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How to make a Press Book / Press Kit

Recommendations for promoting your music

You’ve recorded your album; you’re ready to get it out to the public. The best way to do this is to contact the newspapers, magazines and blogs specializing in your type of music until one of them becomes interested enough to do an interview and/or a CD review. He/she will be much more inclined to do so if you facilitate the work for him/her. How? By supplying him/her with a press kit!

The Press Kit

A press kit should contain all the information concerning your project, as well as all the necessary resources that a journalist might use to write an article about you or your music. Since most of the bloggers/journalists work online these days, we’ll stick to the Digital Press Kit for now using an email with an attached file including all of the information below:

  • A short biography Concerning you and your band.
  • A picture of the CD cover or concert that you’re promoting (just the cover, no need for credits, lyrics, names, etc)
  • One or more photos of you or your band, maybe your logo if you have one.

Keep it short: don’t go over 5mb.  Some emails accounts block large attached files. To get around this, make sure your entire press kit is available online and downloadable.  Include the URL.

If you don’t have a website (you may not be taken seriously if you don’t), you could still include the link for a Dropbox with your files in it. 

Keep your online journalist in mind.  Photos only have to be 72 dpi for an online blog, whereas a print journalist will need the higher resolution of 300 dpi. The 300 dpi images will need to be online for download, but the 72 dpi versions will be used in the email.

Of course, don’t forget to include contact information EVERYWHERE; press kit, email, everywhere : 



  • Name of agent, artist or leader of band
  • e-mail and telephone number
  • Web site address for artist/band and/or: Facebook, MySpace, ReverbNation, BandCamp, SoundCloud, Twitter… Don’t bother giving all your social network reference links out, just list the two most often used and which contain the most information. If your information is spread throughout the networks, gather all the pertinent information together in one site(again, a website is useful for this reason).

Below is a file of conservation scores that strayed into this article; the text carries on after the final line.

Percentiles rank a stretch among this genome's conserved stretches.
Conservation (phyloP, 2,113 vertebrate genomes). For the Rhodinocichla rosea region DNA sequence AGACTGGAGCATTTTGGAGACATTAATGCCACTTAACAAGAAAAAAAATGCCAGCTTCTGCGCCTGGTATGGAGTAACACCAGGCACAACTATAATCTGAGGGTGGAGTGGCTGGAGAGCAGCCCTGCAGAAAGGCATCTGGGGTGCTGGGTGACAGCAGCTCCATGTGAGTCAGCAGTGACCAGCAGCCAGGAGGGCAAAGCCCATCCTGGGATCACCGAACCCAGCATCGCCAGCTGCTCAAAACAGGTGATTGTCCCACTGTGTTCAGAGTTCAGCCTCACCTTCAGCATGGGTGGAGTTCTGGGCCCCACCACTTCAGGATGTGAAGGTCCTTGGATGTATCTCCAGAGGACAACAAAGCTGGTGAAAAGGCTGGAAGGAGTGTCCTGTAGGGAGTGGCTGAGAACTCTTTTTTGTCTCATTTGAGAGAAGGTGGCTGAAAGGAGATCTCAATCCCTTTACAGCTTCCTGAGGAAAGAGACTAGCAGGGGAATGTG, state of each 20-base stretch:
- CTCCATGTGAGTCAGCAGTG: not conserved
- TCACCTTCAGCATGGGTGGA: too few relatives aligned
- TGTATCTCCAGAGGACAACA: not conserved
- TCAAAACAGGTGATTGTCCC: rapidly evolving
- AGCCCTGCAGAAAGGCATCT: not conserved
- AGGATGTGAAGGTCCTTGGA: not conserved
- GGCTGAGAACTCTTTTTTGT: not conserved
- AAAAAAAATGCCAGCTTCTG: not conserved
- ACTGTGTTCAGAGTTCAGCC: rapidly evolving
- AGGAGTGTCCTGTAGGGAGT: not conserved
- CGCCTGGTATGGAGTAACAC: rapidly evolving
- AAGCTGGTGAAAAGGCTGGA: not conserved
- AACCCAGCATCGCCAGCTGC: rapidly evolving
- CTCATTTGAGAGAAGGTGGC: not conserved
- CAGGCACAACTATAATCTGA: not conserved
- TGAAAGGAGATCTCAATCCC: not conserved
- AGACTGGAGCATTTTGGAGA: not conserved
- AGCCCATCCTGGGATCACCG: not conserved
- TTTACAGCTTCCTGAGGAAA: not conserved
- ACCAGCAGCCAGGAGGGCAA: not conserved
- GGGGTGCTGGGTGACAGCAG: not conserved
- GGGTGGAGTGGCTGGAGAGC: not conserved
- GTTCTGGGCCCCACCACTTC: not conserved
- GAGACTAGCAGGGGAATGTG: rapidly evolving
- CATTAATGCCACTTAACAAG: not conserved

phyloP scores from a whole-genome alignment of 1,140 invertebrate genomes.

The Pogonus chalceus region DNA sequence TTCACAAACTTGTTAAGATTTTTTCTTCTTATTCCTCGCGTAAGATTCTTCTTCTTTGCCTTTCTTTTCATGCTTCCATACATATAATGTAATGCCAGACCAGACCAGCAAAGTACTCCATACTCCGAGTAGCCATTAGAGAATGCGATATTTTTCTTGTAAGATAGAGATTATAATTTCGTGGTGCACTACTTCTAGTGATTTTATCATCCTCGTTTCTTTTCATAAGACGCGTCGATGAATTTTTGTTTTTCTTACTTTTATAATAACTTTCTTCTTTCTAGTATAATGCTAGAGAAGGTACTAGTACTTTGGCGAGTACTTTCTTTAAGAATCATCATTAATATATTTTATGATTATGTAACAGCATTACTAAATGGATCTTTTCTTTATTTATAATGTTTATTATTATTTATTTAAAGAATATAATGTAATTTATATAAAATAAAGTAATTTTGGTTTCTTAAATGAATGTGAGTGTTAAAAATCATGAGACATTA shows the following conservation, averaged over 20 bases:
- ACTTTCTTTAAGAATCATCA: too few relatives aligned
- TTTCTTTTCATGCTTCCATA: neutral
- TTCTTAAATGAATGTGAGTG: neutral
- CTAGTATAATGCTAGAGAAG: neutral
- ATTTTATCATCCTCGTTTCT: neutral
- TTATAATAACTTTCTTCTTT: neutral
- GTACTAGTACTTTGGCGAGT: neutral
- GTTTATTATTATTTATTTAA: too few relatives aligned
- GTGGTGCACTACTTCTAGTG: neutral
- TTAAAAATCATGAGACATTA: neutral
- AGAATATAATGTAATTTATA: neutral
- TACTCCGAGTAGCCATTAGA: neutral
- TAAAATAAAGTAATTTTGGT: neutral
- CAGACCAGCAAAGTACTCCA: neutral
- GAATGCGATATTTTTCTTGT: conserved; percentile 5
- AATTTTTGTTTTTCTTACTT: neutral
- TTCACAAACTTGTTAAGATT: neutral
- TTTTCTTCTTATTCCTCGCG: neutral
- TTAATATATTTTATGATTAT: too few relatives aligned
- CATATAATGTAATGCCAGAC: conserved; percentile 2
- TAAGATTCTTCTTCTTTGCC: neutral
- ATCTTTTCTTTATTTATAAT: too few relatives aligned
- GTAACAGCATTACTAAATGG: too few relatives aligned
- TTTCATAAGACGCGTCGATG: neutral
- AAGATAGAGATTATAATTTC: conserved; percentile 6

Sizes and formats

Remember that your Press Kit is there to help the journalist gain some time.  Be direct, concise and, as mentioned above, do not exceed 5mb of information.

You also have to make sure everyone can read the information.  There are different operating systems and software formats to be aware of :


Compressed files

The Press Kit should be compressed and located in a folder named ‘nameofband_presskit’, in ZIP format, the most widely used (no RAR or SIT, or other exotic formats).  

File names 

Don’t use accents, capital letters or special characters when naming files.  Replace all spaces with ‘_’ (underscore). This is the only way to be sure certain servers won’t block you out.

Text document formats

Text documents must be easy to open: *.doc (Microsoft Word), or *.rtf (Rich Text Format).  If you want to spice things up with special text formatting, layout, etc., you can use *.pdf, but be aware that the receiver might not have PDF reader installed on his/her machine.  If you send a PDF, also include the document in *.rtf or *.doc.  In any case don’t use *.docx that only the recent Word owners can use, and especially not the *.odt (OpenOffice Writer which is NOT a standard), especially since you can save an OpenOffice Writer document or a LibreOffice document, as an *.rtf or *.doc.

Image formats

Pictures should be *.jpg with an 80 % compression rate, with logos using GIF 256 colors or PNG 24 bits. Don’t use BMP or TIFF, (too big, especially given the fact that each image shouldn’t be bigger than 1mb.

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